A project to improve conditions at the I-75 interchange at Big Bend Rd. received a $25 million federal grant to help pay for it.

By Brad Stager

Tucked away on Tampa Bay’s eastern edge in Southern Hillsborough County, residents of Apollo Beach and nearby communities rely on major roads like I-75 to access work and recreation beyond the SouthShore area.

Growth in people and cars has made it difficult at peak traffic times to get on, or even off, the interstate highway at Big Bend Rd., but a $25 million federal Better Utilizing Investment to Leverage Development (BUILD) grant will help pay for modifications to the interchange that officials say will improve the situation.

The grant will help pay for what is called the I-75/Big Bend Road Mobility and Access Project. Changes include reconstructing the interchange ramps as well as widening a 2-mile section of Big Bend Rd. from four lanes to six, with bicycle lanes and multi-use paths as part of the design.

The stop sign-controlled intersection of Old Big Bend Rd. and Bullfrog Creek Rd. will be changed to a traffic roundabout with new traffic signals, lighting and stormwater drainage systems installed where needed within the project footprint, which extends from from Covington Gardens Dr. to Simmons Loop.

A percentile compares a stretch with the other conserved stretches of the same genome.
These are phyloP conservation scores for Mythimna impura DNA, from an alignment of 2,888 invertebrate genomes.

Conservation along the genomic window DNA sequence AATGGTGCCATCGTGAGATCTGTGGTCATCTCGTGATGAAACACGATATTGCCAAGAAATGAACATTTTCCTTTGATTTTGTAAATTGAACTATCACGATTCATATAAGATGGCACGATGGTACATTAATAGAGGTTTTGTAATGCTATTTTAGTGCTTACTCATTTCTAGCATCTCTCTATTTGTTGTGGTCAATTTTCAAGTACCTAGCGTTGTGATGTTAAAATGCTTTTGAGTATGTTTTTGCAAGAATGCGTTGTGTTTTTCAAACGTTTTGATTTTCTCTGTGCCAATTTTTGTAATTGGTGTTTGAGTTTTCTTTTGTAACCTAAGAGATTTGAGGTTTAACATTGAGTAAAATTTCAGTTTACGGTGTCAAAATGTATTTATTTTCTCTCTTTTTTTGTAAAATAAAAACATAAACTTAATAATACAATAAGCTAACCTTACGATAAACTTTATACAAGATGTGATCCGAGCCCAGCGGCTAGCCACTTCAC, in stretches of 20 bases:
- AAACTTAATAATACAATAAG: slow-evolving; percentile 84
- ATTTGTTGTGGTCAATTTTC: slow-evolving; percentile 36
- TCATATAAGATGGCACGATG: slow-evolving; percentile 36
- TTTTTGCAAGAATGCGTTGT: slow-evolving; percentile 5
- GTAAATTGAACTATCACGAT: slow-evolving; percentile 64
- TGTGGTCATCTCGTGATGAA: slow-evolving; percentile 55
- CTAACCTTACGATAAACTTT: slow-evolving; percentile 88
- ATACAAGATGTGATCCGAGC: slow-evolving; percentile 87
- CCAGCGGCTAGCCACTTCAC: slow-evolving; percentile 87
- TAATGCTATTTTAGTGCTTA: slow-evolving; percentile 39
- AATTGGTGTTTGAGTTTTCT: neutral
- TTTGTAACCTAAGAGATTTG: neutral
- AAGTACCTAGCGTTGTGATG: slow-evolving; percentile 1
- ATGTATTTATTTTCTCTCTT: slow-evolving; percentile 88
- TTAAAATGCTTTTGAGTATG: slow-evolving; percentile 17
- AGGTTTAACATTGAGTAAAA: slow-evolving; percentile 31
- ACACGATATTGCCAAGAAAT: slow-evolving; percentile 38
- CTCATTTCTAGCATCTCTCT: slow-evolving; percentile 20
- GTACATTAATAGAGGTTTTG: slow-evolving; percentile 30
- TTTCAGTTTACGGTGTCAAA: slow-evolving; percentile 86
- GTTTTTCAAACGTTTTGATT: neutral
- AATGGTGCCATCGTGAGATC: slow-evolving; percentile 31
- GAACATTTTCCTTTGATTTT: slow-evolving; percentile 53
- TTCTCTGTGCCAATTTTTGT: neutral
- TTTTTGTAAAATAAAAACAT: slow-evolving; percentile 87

The total cost of the project is about $91.9 million, with construction scheduled to begin in late 2021 and complete in 2024.

County Commissioner Sandra Murman works with transportation agencies and advocates to develop policy and solutions for residents, and she said in a press release that this new funding will help pave the way to easier commutes and improved safety for the growing number of people moving to the area.

“Our goal is to create a safe and enhanced travel experience for residents and employees in the SouthShore region by addressing the congestion and safety deficiencies that currently exist on Big Bend Rd. and at the I-75 interchange, and the grant will help us achieve this vision.”

Hillsborough County officials have identified the Big Bend Rd. corridor as one of the area’s most dangerous, citing the large increase in traffic volume and drivers’ failure to properly yield to right-of-way traffic as the major factors in accidents and say that the changes will improve the situation.

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